The weekly Metasploit update is out, and I wanted to highlight three modules that landed in the last week, all of which target open source software. It's easy to drink the FOSS Kool-Aid, and talk about how it's more inherently secure than secret source software, but sadly, security is Hard Work, even in happy-hippie open source land.

OpenX Backdoored

First, a little background -- Heise Security reported that the OpenX open source ad server got itself backdoored on August 6, and this was quickly confirmed by a post on the OpenX Blog. If you happen to use this software, you'll want to update to at least version 2.8.11 pretty much right now.

If you don't, well, then your friendly neighborhood penetration tester would like to have a word with you, and that word will likely take the form of James @egyp7 Lee's new Metasploit module, OpenX Backdoor PHP Code Execution, which leverages the existing backdoor functionality to execute arbitrary commands.

As of today, nobody knows (or nobody's saying) how and exactly when OpenX got backdoored. Since it's an open source project, it seems unlikely that it would have been backdoored by an employee, but more likely by an evil contributor (or someone impersonating an evil contributor).

This is why, really, I'm bringing up the OpenX compromise. Open source is great and all, but it's not magical. We spend a pretty decent amount of energy ensuring that contributions to Metasploit are not malicious, and we try to get to know pretty much everyone who's contributed more than once or twice. I know of a handful of sketchy pull requests that we've had to reject (binary-only ASM payloads leap to mind), and everyone who has commit access to the main Metasploit repository is very conscious of this trusted-outsider threat.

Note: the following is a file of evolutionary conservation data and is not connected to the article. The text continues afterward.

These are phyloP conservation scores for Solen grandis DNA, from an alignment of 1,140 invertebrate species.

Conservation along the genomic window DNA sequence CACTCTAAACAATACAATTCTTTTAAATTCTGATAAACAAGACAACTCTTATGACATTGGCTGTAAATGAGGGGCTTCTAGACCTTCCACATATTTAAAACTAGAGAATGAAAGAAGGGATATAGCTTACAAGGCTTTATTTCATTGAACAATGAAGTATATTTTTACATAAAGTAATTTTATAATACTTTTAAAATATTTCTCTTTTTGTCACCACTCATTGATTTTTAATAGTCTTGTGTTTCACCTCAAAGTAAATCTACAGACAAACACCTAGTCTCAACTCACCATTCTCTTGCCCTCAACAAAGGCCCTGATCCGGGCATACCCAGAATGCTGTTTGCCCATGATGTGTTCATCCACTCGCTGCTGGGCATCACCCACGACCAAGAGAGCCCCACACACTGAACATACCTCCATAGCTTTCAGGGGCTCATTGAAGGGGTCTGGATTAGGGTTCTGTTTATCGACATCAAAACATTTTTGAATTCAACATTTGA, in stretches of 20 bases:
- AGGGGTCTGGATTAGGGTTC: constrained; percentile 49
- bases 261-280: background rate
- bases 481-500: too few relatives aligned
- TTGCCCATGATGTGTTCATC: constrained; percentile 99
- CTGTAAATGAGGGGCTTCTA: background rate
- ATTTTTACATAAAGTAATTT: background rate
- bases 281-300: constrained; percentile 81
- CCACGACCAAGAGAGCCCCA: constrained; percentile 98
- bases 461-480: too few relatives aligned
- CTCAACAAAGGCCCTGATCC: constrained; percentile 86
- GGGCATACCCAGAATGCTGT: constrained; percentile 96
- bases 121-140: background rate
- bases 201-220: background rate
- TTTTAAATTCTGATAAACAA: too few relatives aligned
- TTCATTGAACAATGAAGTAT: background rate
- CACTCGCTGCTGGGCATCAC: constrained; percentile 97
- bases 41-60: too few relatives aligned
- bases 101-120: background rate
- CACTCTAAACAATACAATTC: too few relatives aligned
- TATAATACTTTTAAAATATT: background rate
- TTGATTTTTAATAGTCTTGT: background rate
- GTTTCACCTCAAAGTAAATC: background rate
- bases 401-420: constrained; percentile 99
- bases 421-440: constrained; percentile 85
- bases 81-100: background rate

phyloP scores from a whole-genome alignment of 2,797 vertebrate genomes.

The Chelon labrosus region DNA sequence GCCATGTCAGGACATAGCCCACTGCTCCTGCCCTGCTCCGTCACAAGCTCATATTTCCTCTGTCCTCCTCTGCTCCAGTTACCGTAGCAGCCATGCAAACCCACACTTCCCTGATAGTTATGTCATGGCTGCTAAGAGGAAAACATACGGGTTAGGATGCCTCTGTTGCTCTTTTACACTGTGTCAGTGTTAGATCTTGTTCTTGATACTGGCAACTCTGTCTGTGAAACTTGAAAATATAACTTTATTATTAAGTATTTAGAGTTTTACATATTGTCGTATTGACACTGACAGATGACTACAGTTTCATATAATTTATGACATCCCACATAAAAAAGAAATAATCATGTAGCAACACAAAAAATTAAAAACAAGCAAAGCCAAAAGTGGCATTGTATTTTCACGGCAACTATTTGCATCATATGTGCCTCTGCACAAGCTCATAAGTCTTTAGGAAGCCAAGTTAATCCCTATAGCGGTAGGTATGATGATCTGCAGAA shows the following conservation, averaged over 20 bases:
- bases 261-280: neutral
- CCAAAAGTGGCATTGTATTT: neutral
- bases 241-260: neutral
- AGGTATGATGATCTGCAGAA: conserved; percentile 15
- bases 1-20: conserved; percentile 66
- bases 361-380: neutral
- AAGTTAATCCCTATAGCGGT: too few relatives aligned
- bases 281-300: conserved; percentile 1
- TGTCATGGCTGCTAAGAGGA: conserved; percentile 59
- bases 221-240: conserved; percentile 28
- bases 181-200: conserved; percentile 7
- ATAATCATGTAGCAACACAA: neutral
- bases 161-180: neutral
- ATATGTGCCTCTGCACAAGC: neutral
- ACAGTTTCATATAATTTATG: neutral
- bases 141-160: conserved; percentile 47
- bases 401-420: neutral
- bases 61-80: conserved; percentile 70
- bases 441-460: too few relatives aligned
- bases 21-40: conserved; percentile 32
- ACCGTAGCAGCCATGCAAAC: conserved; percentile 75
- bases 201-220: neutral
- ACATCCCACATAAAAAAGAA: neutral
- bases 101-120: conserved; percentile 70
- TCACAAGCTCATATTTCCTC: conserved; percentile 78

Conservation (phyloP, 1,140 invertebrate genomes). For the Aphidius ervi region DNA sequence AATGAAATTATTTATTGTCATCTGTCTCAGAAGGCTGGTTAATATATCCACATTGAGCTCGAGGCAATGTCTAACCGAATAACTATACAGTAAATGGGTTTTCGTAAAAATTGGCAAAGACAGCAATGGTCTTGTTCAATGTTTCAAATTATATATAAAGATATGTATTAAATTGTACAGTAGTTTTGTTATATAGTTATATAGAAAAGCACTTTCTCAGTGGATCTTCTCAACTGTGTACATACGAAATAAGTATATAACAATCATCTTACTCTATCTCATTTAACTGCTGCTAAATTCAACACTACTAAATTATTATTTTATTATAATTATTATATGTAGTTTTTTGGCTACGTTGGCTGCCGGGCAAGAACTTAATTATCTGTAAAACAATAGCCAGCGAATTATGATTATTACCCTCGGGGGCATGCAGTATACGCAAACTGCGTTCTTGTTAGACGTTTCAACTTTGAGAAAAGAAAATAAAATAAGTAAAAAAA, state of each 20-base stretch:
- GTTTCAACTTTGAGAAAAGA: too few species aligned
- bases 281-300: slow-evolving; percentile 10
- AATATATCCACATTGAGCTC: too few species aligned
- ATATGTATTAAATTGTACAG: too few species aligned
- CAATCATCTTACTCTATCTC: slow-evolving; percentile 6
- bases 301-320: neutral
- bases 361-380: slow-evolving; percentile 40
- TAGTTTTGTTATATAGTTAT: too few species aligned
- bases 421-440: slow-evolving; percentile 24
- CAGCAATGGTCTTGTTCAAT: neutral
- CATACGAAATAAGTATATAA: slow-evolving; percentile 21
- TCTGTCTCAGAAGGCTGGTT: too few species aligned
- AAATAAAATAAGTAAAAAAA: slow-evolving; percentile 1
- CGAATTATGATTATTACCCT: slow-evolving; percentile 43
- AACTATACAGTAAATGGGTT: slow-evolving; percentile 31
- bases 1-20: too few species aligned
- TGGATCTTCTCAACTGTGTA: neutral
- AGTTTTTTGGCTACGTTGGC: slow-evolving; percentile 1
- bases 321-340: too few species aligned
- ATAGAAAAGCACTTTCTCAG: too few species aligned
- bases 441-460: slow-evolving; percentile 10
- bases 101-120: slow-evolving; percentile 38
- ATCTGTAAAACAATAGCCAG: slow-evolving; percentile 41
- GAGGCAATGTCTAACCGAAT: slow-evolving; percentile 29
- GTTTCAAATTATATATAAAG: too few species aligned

So, if you're involved in an open source project, or use open source software, feel free to peek in on the codebase from time to time; open source is a two way street, and to invoke Eric S. Raymond, more eyeballs not only mean shallower bugs, but also tend toward higher source security.

Speaking of (not) Backdooring Metasploit...

This week, we have a new exploit that maintainers of Rails applications should take note of: joernchen's new exploit, Ruby on Rails Known Secret Session Cookie Remote Code Execution. Before anyone asks, yes, Metasploit Pro (and every other Rails app on Earth) is technically vulnerable. However, Metasploit (and all those other Rails apps) are only vulnerable if the attacker has insider knowledge already. It's similiar to the idea that that SSH servers are vulnerable to attack if the attacker already has an authorized private key. Allow me to elaborate.

For joernchen's exploit to be successful, the attacker needs to already know the secret token that Rails uses to authenticate session cookies. Normally, of course, this token isn't exposed, since it's called "secret" for a reason. However, if an attacker does manage to learn the secret (often through sloppy source control), then he can not only impersonate other users (already bad), but bake a "poisonous cookie" full of executable Ruby code (way worse).